In this work, we present a Bayesian nonparametric switching Markov processes framework with conditionally linear dynamics to learn phenotypic dynamic behaviors from vital sign time series of a patient cohort, and use the learned dynamics to characterize the changing physiological states of patients for critical-care bed-side monitoring.

Li-Wei Lehman, Matthew Johnson, Shamim Nemati, Ryan P. Adams, Roger G. Mark
Chapter 11 in Advanced State Space Methods for Neural and Clinical Data, CUP 2015
chapter | bibtex
link to pdf A simple explanation of A Spectral Algorithm for Learning Hidden Markov Models

A simple linear algebraic explanation of the algorithm in "A Spectral Algorithm for Learning Hidden Markov Models" (COLT 2009). Most of the content is in Figure 2; the text just makes everything precise in four nearly-trivial claims.

Matthew Johnson
arXiv note
link to pdf Dirichlet posterior sampling with truncated multinomial likelihoods

We consider the problem of drawing samples from posterior distributions formed under a Dirichlet prior and a truncated multinomial likelihood, by which we mean a Multinomial likelihood function where we condition on one or more counts being zero a priori. Sampling this posterior distribution is of interest in inference algorithms for hierarchical Bayesian models based on the Dirichlet distribution or the Dirichlet process, particularly Gibbs sampling algorithms for the Hierarchical Dirichlet Process Hidden Semi-Markov Model. We provide a data augmentation sampling algorithm that is easy to implement, fast both to mix and to execute, and easily scalable to many dimensions. We demonstrate the algorithm's advantages over a generic Metropolis-Hastings sampling algorithm in several numerical experiments.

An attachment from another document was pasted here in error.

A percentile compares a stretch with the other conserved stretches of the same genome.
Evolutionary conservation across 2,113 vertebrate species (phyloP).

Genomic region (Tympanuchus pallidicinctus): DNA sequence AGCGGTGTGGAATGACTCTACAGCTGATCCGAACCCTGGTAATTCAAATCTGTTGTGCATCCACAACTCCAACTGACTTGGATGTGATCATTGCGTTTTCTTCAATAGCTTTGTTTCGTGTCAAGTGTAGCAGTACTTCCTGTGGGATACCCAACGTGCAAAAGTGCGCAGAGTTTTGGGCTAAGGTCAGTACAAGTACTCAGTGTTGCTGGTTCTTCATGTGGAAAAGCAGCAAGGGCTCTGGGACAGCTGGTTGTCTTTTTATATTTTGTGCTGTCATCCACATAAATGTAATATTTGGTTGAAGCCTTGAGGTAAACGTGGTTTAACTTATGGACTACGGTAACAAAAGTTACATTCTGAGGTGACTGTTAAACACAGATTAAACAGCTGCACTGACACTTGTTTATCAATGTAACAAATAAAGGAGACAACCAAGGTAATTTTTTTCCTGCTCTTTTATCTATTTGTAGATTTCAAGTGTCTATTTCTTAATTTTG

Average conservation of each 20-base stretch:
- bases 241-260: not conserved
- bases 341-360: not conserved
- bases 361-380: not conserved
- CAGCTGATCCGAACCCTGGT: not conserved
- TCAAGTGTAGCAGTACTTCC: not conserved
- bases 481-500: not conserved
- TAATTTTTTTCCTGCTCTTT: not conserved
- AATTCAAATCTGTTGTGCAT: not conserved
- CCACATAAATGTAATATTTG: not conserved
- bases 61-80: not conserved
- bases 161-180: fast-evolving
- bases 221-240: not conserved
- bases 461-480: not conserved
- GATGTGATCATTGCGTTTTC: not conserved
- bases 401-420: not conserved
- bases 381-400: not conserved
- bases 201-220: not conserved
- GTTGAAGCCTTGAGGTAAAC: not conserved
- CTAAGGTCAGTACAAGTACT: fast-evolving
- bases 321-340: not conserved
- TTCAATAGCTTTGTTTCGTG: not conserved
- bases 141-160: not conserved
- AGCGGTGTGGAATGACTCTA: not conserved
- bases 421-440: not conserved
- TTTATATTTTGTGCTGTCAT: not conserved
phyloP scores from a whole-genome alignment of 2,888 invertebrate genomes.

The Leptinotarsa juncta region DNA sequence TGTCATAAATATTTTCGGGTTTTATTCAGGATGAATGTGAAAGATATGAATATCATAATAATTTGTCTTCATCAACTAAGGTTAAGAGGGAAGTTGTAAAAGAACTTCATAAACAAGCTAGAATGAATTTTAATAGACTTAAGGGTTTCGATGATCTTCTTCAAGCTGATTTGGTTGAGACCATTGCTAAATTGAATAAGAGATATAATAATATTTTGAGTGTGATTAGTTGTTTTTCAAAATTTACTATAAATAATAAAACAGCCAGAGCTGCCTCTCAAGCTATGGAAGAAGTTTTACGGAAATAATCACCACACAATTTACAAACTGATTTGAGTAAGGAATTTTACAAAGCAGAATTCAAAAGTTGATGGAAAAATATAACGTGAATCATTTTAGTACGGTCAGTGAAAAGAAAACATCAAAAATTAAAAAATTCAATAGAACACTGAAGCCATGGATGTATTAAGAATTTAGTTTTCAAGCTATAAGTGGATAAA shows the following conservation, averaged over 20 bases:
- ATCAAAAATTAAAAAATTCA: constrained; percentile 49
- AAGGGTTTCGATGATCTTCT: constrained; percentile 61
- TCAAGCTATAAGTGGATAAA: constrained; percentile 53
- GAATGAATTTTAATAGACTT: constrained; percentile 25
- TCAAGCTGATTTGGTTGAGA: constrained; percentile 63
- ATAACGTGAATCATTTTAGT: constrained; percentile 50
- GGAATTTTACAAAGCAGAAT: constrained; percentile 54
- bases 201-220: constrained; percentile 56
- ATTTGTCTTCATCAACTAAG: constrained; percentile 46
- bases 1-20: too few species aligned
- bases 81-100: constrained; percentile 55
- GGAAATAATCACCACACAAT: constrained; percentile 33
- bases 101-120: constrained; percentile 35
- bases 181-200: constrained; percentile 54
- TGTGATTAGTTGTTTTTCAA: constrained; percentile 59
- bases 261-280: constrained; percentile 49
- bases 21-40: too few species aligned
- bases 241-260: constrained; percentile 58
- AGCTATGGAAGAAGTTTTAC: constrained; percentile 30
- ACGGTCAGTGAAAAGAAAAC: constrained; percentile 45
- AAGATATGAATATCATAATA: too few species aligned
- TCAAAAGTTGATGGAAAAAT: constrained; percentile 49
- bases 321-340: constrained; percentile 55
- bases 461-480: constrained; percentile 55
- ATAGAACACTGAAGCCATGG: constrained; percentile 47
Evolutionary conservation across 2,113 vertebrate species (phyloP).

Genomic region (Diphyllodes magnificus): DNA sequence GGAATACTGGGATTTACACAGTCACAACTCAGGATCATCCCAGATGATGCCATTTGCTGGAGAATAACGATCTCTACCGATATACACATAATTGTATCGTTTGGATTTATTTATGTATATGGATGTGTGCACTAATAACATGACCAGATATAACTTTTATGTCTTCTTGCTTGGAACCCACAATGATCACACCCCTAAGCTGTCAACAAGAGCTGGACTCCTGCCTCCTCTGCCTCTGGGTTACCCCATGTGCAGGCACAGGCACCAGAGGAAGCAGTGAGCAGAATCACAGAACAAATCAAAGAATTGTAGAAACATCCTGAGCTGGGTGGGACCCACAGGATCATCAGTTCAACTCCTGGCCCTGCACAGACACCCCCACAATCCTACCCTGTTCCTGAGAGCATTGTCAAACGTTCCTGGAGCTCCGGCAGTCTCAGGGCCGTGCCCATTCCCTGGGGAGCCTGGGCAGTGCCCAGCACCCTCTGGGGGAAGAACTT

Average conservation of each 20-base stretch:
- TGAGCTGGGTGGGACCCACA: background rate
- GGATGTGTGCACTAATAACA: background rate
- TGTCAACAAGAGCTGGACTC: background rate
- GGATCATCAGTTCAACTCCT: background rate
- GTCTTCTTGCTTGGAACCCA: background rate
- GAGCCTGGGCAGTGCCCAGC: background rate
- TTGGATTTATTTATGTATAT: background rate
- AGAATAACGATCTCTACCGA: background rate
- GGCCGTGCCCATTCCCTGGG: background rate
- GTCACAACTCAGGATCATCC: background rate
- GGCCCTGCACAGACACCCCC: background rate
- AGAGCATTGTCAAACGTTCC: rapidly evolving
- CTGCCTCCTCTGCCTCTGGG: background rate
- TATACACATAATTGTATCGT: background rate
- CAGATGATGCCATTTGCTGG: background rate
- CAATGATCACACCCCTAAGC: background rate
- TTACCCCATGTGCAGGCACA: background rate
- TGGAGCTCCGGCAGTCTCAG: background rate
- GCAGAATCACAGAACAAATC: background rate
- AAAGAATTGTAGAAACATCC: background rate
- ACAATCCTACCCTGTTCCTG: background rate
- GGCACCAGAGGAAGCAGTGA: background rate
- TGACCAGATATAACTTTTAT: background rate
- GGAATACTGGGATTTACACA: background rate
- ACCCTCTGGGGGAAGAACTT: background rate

Matthew Johnson, Alan S. Willsky
arXiv note
link to pdf Infusing parallelism into introductory computer science curriculum using MapReduce

We have incorporated cluster computing fundamentals into the introductory computer science curriculum at UC Berkeley. For the first course, we have developed coursework and programming problems in Scheme centered around Google’s MapReduce. To allow students only familiar with Scheme to write and run MapReduce programs, we designed a functional interface in Scheme and implemented software to allow tasks to be run in parallel on a cluster. The streamlined interface enables students to focus on programming to the essence of the MapReduce model and avoid the potentially cumbersome details in the MapReduce implementation, and so it delivers a clear pedagogical advantage.

The interface’s simplicity and purely functional treatment allows students to tackle data-parallel problems after the first two-thirds of the first introductory course.

In this paper we describe the system implementation to interface our Scheme interpreter with a cluster running Hadoop (a Java-based MapReduce implementation). Our design can serve as a prototype for other such interfaces in educational environments that do not use Java and therefore cannot simply use Hadoop. We also outline the MapReduce exercises we have introduced to our introductory course, which allow students in an introductory programming class to begin to work with data-parallel programs and designs.

Matthew Johnson*, Ramesh Sridharan*, Robert H. Liao, Alexander Rasmussen, Dan Garcia, Brian K. Harvey
(* authors contributed equally)
UC Berkeley Tech Report No. UCB/EECS-2008-34, 2008
tech report | bibtex